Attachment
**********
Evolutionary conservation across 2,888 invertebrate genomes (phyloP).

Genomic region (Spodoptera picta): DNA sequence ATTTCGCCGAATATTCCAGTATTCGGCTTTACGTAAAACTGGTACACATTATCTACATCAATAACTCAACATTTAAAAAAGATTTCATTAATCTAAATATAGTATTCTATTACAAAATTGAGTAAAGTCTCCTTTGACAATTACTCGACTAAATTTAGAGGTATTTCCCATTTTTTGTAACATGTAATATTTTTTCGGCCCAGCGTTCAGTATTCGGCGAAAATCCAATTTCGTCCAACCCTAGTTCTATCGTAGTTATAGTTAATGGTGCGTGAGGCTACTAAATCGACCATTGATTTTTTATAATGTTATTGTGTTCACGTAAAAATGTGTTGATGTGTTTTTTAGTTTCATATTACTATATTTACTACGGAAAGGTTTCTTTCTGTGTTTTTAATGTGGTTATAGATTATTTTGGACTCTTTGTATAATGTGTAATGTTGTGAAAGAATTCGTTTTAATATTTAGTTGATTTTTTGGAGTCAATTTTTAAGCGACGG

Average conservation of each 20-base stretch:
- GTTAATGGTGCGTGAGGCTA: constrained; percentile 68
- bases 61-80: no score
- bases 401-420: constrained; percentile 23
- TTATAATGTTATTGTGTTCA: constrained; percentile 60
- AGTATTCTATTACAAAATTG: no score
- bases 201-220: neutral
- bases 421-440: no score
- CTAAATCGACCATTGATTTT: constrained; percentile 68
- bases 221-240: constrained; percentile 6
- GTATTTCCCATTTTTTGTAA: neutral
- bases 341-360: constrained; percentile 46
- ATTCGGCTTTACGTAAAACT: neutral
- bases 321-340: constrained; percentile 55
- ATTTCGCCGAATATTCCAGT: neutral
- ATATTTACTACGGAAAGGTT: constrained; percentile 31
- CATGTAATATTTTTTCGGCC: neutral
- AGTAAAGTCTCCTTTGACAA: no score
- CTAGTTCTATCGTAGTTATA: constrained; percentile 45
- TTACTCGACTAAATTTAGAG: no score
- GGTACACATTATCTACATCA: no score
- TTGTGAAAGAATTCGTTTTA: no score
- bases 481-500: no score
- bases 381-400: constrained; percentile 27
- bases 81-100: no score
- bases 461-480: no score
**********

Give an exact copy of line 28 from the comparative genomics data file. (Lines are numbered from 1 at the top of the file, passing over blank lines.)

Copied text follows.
- bases 461-480: no score